I may have a Master’s of Science degree, but Speech Language Therapy is an art. Yesterday I was cutting my new materials for The Old Lady Who Swallowed a Shell. Instead of doing color ink, I printed several of the activities on color card stock. (I was so happy with that decision and felt less guilty about using up the color ink). When I was done, I was left with very tired hands and a stack of beautiful, inspiring scraps.
As if I had planned it, during the next group I had we read Eric Carle’s The Very Hungry Caterpillar. I had forgotten just how colorful his butterfly was. I looked at my stack of scraps (no, I had not found the strength to recycle them yet) and they had a remarkable resemblance to the butterfly. So a therapy craft was born. And I didn’t even have to cut more materials this time! Perfect timing too, just following Earth Day and our conversations about reusing materials.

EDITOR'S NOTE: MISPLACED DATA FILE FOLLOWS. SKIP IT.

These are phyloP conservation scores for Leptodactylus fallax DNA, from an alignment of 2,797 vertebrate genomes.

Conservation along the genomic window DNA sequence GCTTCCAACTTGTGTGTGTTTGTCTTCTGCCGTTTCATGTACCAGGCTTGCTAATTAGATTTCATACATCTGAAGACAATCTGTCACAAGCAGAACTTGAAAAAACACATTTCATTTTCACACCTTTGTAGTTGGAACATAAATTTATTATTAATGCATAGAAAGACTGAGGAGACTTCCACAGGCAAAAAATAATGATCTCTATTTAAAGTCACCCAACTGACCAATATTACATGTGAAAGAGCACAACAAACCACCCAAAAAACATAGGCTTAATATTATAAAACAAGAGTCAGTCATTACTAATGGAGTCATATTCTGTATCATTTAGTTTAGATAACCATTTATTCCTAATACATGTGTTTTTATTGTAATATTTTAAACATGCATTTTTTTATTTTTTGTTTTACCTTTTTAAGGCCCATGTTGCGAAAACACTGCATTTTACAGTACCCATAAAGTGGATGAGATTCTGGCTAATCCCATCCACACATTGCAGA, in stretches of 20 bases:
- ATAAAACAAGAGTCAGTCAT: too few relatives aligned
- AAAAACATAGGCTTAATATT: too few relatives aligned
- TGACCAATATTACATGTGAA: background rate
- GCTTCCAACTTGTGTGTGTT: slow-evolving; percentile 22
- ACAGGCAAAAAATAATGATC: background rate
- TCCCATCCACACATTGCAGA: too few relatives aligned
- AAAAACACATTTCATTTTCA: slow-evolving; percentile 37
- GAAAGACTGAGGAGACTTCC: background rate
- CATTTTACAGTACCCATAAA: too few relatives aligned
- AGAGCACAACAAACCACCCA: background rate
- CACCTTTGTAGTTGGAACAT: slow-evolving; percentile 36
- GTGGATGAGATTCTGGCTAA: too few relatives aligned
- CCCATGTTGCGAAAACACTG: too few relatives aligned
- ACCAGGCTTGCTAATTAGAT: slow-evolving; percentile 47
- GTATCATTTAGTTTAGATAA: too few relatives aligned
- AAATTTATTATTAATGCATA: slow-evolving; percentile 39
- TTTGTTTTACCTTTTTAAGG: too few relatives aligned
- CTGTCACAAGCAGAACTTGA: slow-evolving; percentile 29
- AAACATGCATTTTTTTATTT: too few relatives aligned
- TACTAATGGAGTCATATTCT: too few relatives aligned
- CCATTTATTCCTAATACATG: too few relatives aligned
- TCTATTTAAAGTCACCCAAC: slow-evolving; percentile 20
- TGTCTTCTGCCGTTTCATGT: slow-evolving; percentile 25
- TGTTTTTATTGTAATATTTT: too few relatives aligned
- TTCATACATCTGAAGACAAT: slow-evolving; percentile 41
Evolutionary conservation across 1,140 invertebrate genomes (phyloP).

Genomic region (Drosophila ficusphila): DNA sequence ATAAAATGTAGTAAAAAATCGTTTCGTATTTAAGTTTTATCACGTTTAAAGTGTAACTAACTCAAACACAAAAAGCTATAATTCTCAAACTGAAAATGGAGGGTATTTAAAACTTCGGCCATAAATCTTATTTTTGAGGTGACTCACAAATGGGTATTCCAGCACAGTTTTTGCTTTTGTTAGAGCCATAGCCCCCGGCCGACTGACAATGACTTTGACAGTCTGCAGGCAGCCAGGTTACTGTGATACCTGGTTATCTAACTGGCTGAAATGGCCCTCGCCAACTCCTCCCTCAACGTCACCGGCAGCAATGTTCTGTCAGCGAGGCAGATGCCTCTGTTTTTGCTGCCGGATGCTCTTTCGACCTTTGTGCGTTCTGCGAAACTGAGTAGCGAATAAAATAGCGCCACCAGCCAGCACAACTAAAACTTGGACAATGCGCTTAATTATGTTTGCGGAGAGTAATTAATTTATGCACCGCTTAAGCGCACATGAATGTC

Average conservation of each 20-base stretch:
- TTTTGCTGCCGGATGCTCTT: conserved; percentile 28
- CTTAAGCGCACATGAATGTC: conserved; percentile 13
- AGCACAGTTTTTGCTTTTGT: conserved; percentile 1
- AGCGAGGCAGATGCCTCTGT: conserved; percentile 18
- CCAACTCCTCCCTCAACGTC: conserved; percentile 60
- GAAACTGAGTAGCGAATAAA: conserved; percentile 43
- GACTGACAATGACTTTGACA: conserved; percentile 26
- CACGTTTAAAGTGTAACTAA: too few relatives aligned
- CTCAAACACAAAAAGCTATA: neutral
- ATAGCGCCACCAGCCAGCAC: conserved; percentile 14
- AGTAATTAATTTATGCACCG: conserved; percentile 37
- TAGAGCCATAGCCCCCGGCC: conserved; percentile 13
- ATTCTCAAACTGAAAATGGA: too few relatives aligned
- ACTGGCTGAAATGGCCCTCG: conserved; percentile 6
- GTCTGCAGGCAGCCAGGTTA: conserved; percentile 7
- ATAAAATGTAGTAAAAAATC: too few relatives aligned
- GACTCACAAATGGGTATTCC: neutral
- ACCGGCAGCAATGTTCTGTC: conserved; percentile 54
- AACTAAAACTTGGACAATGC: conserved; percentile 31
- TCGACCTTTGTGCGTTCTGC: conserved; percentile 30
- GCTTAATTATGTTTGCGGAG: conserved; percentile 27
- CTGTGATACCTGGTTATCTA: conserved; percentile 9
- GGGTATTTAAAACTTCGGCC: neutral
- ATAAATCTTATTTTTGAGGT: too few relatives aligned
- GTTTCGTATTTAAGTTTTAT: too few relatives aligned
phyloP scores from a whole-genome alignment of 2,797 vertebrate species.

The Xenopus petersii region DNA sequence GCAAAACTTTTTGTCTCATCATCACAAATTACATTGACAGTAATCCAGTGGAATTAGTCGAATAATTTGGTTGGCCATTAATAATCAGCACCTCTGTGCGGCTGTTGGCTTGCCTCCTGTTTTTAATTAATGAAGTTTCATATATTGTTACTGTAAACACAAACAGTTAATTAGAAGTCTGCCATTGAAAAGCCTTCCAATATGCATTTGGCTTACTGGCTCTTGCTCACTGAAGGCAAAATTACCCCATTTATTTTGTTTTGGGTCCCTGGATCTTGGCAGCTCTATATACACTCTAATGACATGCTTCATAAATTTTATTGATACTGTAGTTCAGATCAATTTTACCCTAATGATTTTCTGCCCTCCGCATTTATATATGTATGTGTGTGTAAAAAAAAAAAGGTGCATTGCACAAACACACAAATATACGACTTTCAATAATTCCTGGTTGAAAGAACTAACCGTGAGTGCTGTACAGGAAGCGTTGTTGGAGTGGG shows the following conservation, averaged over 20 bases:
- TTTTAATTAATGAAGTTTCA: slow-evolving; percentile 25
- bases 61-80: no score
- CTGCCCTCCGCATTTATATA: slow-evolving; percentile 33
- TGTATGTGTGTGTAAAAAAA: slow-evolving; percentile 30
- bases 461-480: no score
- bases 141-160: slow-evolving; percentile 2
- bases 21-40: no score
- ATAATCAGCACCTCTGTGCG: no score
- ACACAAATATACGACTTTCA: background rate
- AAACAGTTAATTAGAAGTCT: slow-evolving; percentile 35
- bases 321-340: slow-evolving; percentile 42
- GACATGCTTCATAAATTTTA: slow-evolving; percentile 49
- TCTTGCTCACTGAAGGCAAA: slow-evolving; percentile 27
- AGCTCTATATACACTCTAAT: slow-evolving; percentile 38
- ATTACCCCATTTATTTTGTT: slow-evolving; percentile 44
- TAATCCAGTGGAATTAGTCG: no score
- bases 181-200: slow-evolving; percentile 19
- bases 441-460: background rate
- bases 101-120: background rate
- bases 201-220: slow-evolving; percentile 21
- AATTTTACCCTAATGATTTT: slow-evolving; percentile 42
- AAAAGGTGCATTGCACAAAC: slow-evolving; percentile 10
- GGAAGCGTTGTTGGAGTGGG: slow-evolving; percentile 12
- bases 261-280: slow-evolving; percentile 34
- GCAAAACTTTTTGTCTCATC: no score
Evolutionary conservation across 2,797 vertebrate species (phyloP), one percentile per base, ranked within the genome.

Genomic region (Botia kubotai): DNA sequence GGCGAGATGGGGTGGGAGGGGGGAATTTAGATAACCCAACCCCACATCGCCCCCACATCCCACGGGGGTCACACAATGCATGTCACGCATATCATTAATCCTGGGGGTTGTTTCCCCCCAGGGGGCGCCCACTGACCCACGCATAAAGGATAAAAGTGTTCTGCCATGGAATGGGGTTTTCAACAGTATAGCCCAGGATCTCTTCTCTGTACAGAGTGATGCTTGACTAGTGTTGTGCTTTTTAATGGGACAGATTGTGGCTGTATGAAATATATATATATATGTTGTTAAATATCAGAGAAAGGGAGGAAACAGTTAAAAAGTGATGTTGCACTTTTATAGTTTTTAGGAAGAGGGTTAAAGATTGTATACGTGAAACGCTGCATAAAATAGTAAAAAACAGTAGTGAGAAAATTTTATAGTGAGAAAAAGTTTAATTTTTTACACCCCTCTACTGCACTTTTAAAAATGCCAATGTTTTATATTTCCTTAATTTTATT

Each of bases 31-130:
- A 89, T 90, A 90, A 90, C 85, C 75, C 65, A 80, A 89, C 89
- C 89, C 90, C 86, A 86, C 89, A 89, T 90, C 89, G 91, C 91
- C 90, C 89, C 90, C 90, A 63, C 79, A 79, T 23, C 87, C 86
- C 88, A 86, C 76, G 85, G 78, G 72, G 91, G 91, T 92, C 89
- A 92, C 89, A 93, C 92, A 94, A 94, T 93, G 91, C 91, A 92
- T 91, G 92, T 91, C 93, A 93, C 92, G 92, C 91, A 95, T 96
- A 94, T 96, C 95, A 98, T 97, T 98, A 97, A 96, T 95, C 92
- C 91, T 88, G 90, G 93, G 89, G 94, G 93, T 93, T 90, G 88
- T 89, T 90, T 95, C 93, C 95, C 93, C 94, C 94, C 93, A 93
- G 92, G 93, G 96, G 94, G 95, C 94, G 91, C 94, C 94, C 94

So we started by creating our caterpillar. We talked about cutting round circles, should we make him little or big, was this before or after he had eaten all of his food, etc.
Making the butterfly’s wings allows for choice making, color & size description, requesting materials, angle, and location.
We talked about how much glue to add (little drop or big glob?) and where to center it (in the middle, up top, or way to the side?). We only added glue to the center of the butterfly so that his wings could flutter free as a butterfly.
The group was getting their WH questions confused and answering what and why instead of WHERE, so I wrote the questions on their paper.
This way, when they take it back to show their teacher and parents, there is a starting point for questioning/conversation on their artwork.
So hopefully you will have a pile of scraps that can be used for some inspiring art! Please leave a comment and share your experiences as well.